About the Event
Cancer - A Result of Accumulating Cellular Mistakes
Join us for our Distinguished Professor Seminar Series presentation featuring the distinguished professor of Molecular, Cellular & Developmental Biology, Richard McIntosh.
Cancer is caused by cells from one’s own body that have lost proper control of their growth and division cycle, then acquired a propensity to move to places they don’t belong. Although many additional changes accompany the progression from a normal state to a cancerous one, these two changes are fundamental. This talk will start with movies and slides showing a cell’s growth and division cycle. I will then describe aspects of the ways this cycle is normally controlled by “growth factors” that promote cell division, negative regulators that prevent it, and “checkpoints” that assess the quality of key processes in the growth and division cycle. I will then identify how these normal processes can be foiled, so cells divide too often. The most important factor in carcinogenic change is mutation of DNA, changes that lead to cellular misbehavior. Carcinogens (factors that increase cancer risk) can be understood as processes or materials that increase a cell’s normal rate of mutation. Unlucky mutations can either enhance the activity of growth-promoting genes (oncogenes) or suppress the activity of growth-regulating genes (tumor suppressors). I will end with approaches to minimizing one’s own cancer risk and if there is time, talk a little about modern cancer therapies.
About the Speaker
Richard McIntosh received an AB in Physics (1961) and a PhD in Biophysics (1968) from Harvard University. For the latter he worked in the laboratory of Keith R. Porter on the morphogenetic action of cellular fibers called microtubules that sculpt the shape of developing cells. Towards the end of that project, he became fascinated by the role of microtubules in the accurate segregation of already duplicated chromosomes prior to cell division, and he has continued to work largely on that subject ever since. He moved to Colorado in 1970 where he has worked in the Department of Molecular Cellular and Developmental Biology as an Assistant, then Associate, and then full Professor. He served briefly as department Chair and then as the director of the Boulder Laboratory for 3-D Electron Microscopy of Cells for about 20 years. He has taught freshman biology, cell biology, cancer biology, and various graduate courses in cell structure and function. In 1994 he served as President of the American Society for Cell Biology and was appointed a Research Professor of the American Cancer Society. In 1999 he was elected to the National Academy of Sciences and the American Academy of Arts and Sciences. In 2000 he was appointed a Distinguished Professor of the University of Colorado. He has taught and done research in both East and West Africa with support from a Fulbright fellowship and a grant from the Carnegie Corporation of New York. He retired from his department in 2007, but thanks to support from the National Institutes of Health and the hospitality of MCDB, he has continued his research on mitosis and written a book for non-scientists on the biology of cancer.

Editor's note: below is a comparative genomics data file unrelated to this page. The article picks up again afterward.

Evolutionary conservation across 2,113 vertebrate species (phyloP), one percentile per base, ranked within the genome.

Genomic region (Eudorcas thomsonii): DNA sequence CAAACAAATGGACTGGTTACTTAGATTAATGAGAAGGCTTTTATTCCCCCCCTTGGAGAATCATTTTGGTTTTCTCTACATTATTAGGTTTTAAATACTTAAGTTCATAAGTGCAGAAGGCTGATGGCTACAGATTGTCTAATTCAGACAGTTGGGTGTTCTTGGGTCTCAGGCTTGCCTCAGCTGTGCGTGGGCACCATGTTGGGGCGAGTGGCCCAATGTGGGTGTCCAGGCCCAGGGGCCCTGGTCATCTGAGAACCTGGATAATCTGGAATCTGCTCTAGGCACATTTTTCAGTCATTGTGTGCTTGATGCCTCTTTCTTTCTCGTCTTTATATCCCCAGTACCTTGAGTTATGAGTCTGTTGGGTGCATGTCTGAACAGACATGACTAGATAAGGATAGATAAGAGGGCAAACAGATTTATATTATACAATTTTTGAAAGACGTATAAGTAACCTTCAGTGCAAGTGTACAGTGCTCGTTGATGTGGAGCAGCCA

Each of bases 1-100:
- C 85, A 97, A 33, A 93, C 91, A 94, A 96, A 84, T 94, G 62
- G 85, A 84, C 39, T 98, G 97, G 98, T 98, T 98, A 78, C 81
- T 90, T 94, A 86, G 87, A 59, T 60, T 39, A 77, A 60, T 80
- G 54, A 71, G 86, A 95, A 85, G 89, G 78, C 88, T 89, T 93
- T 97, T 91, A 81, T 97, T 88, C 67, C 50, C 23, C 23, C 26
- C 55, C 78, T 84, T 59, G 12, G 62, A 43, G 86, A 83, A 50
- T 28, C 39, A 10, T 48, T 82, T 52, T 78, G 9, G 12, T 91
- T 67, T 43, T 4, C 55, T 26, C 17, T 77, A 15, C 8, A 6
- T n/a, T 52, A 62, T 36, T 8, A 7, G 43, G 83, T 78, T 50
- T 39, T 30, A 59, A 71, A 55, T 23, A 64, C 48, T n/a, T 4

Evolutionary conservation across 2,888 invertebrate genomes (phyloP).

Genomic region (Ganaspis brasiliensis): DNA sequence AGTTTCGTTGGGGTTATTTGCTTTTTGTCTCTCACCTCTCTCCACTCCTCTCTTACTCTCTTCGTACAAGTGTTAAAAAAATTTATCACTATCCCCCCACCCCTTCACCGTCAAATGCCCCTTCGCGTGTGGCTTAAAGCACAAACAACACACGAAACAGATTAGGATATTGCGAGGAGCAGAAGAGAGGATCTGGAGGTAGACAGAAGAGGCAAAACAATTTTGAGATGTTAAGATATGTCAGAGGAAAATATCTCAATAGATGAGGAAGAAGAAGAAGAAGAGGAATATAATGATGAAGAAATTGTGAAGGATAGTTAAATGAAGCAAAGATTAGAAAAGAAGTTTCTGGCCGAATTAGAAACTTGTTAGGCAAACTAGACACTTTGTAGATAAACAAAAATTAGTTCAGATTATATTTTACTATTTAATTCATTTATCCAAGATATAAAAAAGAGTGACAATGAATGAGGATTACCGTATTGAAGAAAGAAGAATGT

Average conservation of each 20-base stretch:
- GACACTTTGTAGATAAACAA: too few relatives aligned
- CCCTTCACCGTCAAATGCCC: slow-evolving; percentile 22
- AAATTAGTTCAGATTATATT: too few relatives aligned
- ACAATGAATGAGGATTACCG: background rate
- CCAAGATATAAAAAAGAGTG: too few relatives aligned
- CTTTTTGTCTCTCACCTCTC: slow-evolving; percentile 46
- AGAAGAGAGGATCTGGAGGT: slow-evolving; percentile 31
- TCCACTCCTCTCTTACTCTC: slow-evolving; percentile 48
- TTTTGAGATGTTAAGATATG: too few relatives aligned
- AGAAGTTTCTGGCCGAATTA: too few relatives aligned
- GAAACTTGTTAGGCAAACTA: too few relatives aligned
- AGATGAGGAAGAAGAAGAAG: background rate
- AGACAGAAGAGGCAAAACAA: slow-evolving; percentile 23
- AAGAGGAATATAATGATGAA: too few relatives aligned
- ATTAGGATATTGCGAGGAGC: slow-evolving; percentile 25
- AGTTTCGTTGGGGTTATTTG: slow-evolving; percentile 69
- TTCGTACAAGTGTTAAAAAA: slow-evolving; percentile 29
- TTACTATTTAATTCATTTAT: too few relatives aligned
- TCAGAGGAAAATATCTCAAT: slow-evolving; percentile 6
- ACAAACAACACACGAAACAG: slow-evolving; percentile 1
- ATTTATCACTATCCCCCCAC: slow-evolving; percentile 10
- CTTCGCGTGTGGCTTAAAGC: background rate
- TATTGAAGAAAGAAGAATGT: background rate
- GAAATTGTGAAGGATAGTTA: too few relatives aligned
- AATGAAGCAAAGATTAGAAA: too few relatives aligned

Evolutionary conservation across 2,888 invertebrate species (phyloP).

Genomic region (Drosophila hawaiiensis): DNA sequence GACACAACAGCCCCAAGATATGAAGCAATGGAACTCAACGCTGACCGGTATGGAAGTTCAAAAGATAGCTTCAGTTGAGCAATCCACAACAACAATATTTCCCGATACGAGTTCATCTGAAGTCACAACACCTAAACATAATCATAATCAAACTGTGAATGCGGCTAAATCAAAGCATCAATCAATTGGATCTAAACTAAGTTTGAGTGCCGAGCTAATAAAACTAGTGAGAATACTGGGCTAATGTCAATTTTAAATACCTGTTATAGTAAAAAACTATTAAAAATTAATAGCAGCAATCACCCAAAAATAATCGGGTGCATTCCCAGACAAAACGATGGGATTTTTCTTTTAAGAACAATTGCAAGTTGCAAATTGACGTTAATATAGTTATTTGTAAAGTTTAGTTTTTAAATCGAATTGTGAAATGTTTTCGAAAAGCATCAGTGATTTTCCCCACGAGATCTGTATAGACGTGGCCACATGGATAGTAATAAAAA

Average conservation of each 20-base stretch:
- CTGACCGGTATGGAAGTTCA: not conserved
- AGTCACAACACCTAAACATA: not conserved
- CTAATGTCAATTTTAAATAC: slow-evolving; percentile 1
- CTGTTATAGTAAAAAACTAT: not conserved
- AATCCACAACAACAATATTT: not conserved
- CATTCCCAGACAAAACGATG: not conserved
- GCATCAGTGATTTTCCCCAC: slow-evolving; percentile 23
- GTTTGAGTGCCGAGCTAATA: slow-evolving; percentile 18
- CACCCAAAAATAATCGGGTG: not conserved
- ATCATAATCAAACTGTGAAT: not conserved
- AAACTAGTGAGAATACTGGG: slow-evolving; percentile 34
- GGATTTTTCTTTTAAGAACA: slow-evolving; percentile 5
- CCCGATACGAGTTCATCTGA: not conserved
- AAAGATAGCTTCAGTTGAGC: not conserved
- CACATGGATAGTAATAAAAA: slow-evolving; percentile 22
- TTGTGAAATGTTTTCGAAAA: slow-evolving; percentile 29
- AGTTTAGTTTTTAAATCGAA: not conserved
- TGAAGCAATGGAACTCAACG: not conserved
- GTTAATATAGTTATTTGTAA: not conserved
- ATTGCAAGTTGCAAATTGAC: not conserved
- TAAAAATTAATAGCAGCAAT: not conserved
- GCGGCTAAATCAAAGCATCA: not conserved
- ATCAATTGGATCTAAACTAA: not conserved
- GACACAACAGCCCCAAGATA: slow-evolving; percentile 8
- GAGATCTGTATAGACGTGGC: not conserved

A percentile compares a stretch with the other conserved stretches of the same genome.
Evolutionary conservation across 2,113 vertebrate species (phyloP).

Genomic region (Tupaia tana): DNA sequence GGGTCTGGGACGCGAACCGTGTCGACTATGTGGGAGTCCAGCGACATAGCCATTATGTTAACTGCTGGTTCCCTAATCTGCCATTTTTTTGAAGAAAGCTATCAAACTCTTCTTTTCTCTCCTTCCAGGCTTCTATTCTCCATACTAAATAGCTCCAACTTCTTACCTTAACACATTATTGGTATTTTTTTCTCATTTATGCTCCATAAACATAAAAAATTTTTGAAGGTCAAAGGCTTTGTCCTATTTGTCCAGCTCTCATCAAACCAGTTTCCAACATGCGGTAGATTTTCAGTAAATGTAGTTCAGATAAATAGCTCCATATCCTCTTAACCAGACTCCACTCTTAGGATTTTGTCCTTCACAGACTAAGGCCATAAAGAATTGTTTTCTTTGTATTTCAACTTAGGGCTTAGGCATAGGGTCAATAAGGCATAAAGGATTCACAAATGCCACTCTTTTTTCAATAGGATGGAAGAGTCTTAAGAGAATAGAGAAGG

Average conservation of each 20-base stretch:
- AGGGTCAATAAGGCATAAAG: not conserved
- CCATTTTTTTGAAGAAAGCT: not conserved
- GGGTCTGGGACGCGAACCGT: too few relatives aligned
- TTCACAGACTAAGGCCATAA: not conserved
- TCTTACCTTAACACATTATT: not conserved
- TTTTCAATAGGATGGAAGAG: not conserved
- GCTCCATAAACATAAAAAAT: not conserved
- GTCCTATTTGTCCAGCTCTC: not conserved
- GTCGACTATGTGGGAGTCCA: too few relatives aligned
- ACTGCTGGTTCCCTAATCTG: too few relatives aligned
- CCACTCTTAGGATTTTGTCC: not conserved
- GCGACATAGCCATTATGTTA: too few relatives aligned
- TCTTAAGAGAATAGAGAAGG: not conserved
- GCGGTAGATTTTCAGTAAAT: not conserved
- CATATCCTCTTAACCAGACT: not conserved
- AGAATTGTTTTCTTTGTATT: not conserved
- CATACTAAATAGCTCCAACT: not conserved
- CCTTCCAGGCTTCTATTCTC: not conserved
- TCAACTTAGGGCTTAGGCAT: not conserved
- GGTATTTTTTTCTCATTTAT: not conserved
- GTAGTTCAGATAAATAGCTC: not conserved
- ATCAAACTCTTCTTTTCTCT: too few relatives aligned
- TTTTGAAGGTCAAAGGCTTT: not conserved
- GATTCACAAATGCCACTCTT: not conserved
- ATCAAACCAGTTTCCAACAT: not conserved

About the Series
The CU Boulder Retired Faculty Association (UCBRFA) presents the distinguished professors of the University of Colorado, a lecture and presentation series featuring some of our finest professors and their extraordinary research and scholarly work.